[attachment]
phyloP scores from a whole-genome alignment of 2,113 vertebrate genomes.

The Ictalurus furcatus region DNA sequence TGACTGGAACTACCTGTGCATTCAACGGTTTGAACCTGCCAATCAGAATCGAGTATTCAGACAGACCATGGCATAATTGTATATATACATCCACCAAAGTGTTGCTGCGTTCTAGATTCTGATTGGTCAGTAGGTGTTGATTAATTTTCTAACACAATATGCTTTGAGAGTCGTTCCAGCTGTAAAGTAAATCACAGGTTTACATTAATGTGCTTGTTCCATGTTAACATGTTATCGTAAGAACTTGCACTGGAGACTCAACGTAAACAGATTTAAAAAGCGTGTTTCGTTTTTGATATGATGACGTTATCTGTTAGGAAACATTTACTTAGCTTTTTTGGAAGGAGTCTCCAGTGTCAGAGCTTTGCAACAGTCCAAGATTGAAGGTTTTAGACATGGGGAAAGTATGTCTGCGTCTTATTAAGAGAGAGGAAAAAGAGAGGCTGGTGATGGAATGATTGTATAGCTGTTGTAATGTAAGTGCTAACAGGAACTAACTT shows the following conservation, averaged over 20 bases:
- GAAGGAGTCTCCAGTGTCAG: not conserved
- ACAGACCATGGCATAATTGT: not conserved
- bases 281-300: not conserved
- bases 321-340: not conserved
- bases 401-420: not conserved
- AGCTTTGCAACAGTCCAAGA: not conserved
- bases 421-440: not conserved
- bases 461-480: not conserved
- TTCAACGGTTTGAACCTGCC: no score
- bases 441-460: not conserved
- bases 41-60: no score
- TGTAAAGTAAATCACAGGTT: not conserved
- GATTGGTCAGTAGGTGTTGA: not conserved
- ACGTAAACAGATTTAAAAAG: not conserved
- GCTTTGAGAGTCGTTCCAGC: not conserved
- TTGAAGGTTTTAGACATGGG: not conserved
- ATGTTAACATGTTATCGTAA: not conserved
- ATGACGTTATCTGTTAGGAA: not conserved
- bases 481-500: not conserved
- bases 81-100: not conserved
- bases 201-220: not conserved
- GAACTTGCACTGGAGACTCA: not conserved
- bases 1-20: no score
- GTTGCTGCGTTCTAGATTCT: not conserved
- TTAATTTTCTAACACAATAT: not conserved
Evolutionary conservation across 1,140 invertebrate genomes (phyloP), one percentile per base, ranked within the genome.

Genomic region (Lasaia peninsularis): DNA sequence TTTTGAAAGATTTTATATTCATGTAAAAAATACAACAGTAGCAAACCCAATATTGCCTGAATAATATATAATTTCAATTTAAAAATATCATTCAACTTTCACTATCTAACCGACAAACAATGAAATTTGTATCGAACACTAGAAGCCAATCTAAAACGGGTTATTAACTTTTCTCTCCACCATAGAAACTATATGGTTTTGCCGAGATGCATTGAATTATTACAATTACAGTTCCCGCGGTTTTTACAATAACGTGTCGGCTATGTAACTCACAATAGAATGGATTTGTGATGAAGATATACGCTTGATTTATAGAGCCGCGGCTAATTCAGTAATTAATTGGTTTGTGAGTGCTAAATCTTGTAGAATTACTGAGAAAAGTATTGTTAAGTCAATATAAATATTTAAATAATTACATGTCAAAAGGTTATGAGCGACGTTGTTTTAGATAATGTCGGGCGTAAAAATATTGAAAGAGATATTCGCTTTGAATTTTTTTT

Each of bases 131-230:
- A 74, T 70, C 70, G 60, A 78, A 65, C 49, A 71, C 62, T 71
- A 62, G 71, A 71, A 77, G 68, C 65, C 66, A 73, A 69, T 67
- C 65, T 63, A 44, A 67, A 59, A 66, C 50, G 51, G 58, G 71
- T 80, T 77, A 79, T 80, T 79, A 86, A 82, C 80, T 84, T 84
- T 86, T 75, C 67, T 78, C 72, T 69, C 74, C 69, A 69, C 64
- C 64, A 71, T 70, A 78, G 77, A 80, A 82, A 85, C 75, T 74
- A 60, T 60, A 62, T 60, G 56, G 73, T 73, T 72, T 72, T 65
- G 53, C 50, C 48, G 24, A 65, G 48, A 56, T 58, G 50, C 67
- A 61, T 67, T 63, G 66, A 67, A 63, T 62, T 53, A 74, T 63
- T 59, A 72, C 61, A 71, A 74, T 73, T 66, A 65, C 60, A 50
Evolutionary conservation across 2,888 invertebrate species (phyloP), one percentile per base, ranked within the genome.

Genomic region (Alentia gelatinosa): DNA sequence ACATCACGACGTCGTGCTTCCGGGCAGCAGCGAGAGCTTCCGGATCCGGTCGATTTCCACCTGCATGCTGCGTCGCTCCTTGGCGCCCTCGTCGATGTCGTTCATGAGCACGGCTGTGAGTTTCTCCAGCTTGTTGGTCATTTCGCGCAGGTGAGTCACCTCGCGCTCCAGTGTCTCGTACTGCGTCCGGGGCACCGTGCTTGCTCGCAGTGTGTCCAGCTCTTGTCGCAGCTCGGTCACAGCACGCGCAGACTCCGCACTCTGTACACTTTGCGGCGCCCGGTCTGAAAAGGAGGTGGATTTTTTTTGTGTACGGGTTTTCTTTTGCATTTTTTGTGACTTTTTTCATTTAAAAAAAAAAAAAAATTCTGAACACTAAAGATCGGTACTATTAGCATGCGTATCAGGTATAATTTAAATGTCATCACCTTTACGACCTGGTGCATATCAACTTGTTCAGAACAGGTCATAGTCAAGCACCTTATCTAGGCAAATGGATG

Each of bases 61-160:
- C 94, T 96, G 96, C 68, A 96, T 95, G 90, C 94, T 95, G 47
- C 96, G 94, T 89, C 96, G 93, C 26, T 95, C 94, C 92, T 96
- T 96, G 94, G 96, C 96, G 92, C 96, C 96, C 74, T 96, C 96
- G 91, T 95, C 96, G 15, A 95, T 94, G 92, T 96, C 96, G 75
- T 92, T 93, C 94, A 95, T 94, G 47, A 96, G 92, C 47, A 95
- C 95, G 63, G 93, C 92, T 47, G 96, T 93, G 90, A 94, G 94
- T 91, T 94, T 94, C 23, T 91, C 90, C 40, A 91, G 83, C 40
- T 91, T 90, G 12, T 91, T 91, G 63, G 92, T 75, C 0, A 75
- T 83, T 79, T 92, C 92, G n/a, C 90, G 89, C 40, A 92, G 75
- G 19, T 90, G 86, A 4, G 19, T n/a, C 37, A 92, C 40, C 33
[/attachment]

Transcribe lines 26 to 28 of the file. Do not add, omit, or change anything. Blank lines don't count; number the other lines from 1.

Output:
- GTTGCTGCGTTCTAGATTCT: not conserved
- TTAATTTTCTAACACAATAT: not conserved
Evolutionary conservation across 1,140 invertebrate genomes (phyloP), one percentile per base, ranked within the genome.